The impact of COVID-19 on Black communities is disproportionate and deadly. Data on everything from fatalities, triage protocols, essential worker protections (or lack thereof) and relief efforts make clear the heightened risk faced by Black, undocumented, working poor, disabled, LGBTQ, incarcerated folks and those at the intersections of each. While limited data is available this memo highlights some of the experiences that the most vulnerable communities face.  

The purpose of this memo is to provide information for groups to use as they see fit in their advocacy and organizing efforts. At the end of the memo we also have included a number of ongoing campaigns that groups can support and add to. 

Table of Contents

  1. Incarceration Disparities
  2. Essential Worker Disparities
  3. Economic Vulnerability
  4. Ongoing Campaigns

Incarceration Disparities

New York State jails are death traps and have some of the highest infection rates in the world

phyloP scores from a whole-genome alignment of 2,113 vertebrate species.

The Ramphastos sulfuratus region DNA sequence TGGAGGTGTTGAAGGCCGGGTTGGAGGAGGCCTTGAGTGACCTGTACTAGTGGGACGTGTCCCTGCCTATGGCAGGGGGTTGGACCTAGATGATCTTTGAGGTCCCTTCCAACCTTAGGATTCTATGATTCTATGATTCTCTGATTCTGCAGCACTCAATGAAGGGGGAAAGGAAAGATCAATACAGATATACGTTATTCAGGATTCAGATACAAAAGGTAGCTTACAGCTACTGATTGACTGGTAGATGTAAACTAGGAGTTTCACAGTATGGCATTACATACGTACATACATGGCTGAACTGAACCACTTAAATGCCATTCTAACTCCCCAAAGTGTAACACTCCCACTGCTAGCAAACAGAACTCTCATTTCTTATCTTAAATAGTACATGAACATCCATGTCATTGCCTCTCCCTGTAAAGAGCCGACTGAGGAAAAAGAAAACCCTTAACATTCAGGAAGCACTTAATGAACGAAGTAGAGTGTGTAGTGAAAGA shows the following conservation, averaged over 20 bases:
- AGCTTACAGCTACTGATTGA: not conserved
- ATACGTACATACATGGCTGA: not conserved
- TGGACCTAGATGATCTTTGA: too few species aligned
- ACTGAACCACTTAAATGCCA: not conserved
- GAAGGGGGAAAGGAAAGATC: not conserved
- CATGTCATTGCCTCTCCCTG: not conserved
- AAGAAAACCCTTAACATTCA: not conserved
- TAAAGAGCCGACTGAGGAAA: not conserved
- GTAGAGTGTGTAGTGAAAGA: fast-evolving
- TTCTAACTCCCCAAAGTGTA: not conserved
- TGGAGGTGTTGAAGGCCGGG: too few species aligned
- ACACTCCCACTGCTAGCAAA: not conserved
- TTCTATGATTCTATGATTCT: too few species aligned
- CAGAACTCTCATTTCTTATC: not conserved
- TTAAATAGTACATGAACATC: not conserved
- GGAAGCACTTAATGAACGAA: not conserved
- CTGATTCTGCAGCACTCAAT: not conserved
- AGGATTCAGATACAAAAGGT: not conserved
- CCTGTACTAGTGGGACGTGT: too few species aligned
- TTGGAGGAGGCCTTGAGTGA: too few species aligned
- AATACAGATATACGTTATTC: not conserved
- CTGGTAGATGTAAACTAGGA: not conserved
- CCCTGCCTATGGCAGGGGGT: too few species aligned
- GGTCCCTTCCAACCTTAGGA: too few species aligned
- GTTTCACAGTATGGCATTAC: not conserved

• Thus far, 219 people in New York State custody have tested positive for COVID-19. This number is undoubtedly a severe undercount given the extremely high rates of positive tests (as high as 91% at Bedford Hills) and the extremely low rate of testing (nearly 1/3rd of New York’s overall testing rate). 
  • In Rikers Island, a disproportionately Black population faces one of the highest rates of infection in the world at 9.18%. This is higher than NYC (1.65%), NYS (1.3%), the United States (0.25%), Italy (0.3%), and Wuhan China (0.12%).

Black people are at higher risk because of their over-representation in New York’s jails and prisons

  • Black people make up 58% of the city’s incarcerated population but only 24% of the city’s total population
  • Black people make up 48% of the state’s incarcerated population but only 18% of the state’s total population 

Black trans New Yorkers are particularly at risk 

  • While all men face about a 1 in 9 chance of being put in a cage and Black men face a 1 in 3 chance, approximately 1 in 2 Black trans folks have been to prison
  • A 2015 national survey found that Black transgender womxn are incarcerated at ten times the rate of the general population 

Black people in custody face higher risks of mortality once exposed to COVID-19 because of chronic conditions such as asthma, cancer, HIV and high blood pressure